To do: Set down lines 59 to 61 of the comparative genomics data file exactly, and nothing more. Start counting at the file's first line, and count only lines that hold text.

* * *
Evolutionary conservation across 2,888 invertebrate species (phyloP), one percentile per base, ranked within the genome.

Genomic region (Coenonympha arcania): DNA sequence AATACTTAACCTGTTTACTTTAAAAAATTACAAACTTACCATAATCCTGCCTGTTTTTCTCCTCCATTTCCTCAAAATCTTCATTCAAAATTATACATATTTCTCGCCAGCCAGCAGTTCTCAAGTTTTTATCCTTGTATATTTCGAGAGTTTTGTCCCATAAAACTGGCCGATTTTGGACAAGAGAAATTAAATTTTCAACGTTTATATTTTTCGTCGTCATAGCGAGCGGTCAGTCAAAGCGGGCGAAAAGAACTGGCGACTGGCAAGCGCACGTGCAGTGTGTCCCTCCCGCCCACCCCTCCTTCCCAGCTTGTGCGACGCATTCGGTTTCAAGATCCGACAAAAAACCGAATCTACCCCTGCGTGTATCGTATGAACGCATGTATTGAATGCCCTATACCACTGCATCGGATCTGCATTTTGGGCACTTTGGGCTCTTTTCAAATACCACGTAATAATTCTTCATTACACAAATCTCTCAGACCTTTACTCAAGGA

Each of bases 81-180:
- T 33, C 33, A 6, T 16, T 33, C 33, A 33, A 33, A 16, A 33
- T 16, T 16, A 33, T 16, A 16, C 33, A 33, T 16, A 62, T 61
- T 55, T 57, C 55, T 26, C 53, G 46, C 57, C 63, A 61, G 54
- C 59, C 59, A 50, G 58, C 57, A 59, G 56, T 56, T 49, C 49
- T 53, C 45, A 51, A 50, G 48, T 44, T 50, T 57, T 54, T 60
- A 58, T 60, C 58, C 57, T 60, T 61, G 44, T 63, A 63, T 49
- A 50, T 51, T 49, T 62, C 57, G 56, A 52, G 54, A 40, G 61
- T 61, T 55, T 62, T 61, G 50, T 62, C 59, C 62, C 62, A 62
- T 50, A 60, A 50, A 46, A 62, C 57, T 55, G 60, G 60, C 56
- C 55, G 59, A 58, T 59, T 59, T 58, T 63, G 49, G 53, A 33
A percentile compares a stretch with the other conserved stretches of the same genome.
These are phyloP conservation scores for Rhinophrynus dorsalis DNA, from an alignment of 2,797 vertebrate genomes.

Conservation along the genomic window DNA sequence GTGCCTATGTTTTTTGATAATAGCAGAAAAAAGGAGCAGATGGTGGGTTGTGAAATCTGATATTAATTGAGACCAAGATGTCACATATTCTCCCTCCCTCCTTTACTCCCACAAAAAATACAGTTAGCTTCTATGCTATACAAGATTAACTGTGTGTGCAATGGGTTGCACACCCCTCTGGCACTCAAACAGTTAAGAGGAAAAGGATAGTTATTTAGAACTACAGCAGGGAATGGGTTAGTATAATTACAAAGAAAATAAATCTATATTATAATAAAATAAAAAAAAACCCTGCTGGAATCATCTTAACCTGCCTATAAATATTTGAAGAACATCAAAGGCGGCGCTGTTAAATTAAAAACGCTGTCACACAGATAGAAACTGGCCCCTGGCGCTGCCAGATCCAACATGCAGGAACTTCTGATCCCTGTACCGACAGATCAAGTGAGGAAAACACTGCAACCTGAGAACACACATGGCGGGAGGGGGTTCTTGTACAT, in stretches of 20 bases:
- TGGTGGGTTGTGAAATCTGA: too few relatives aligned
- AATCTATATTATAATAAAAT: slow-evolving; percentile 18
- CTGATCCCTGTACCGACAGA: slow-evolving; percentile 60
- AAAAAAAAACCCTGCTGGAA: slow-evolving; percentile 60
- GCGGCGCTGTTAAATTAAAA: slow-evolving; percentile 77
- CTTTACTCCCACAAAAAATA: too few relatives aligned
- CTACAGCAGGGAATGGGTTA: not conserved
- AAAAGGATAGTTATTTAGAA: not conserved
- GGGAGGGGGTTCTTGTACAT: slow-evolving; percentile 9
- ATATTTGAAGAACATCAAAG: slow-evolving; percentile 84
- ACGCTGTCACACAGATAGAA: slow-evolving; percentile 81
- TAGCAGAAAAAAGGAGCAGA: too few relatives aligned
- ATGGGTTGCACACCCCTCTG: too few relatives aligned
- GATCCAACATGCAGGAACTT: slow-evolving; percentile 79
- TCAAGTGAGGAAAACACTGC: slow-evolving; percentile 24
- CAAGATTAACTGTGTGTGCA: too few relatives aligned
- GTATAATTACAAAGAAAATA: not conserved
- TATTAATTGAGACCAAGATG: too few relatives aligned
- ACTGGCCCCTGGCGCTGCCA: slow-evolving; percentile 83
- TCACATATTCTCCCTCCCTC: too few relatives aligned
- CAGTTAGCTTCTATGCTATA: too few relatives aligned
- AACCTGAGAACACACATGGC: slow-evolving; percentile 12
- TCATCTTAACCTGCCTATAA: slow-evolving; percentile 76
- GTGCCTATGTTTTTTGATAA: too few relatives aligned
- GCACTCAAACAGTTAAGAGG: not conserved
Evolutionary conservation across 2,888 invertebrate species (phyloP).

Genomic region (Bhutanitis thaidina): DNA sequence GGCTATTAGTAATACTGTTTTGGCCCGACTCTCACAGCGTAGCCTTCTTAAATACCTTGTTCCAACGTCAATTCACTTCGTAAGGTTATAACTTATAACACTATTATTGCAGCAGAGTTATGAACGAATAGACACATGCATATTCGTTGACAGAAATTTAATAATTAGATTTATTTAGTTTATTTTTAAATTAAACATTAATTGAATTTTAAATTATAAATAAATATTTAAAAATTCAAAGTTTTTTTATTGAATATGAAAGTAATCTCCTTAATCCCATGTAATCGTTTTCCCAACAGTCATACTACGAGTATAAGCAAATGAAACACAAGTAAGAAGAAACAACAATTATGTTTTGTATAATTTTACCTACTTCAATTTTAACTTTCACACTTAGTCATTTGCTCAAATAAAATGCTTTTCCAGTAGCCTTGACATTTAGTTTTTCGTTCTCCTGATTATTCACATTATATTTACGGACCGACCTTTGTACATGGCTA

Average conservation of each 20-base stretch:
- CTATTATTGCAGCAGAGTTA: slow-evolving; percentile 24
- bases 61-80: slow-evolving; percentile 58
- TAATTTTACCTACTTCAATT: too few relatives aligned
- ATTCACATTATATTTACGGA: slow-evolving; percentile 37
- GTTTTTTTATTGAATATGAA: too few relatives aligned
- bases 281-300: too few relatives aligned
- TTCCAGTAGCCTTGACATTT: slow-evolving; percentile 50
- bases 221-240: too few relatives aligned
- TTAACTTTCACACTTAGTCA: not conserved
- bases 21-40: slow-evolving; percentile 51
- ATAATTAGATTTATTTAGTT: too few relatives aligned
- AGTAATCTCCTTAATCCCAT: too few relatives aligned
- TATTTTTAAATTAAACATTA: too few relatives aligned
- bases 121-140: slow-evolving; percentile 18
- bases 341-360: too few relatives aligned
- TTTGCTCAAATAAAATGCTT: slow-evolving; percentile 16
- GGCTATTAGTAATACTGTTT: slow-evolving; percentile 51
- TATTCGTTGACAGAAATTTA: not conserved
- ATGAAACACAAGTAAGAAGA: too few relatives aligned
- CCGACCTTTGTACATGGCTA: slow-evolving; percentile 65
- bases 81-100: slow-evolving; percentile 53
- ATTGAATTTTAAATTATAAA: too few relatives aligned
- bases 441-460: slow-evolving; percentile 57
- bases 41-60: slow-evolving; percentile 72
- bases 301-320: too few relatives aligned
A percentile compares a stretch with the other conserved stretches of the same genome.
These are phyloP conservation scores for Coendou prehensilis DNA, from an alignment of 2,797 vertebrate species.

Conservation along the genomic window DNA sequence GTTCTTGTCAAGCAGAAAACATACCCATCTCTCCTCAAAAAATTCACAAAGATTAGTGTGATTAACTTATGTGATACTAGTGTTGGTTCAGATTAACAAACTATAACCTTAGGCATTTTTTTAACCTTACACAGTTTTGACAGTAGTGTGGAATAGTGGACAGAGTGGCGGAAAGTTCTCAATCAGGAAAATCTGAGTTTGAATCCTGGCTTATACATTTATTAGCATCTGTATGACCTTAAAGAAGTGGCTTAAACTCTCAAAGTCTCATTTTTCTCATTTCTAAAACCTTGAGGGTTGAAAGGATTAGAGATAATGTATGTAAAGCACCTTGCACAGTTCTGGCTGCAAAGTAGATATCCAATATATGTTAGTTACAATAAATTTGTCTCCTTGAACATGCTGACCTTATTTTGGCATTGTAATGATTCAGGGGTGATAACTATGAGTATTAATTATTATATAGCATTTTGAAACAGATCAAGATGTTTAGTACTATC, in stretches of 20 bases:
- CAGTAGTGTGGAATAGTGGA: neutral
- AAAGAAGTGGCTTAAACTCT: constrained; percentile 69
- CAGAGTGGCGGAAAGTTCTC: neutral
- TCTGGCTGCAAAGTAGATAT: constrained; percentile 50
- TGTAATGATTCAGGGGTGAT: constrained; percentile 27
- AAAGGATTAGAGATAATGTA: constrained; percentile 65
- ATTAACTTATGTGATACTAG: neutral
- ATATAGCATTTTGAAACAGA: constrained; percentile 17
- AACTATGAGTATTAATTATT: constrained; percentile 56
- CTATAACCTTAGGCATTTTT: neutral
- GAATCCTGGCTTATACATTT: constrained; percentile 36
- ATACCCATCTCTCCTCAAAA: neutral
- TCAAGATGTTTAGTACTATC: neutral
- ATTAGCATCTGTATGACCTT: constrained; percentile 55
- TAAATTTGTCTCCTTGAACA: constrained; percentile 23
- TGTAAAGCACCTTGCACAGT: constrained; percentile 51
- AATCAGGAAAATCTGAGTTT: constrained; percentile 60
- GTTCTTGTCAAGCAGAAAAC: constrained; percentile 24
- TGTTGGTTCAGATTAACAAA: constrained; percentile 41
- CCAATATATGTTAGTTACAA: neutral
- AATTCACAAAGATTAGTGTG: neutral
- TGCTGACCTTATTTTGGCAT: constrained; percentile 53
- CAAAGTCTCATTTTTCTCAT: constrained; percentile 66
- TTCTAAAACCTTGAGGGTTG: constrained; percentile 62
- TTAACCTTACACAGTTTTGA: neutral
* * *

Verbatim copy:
- bases 341-360: too few relatives aligned
- TTTGCTCAAATAAAATGCTT: slow-evolving; percentile 16
- GGCTATTAGTAATACTGTTT: slow-evolving; percentile 51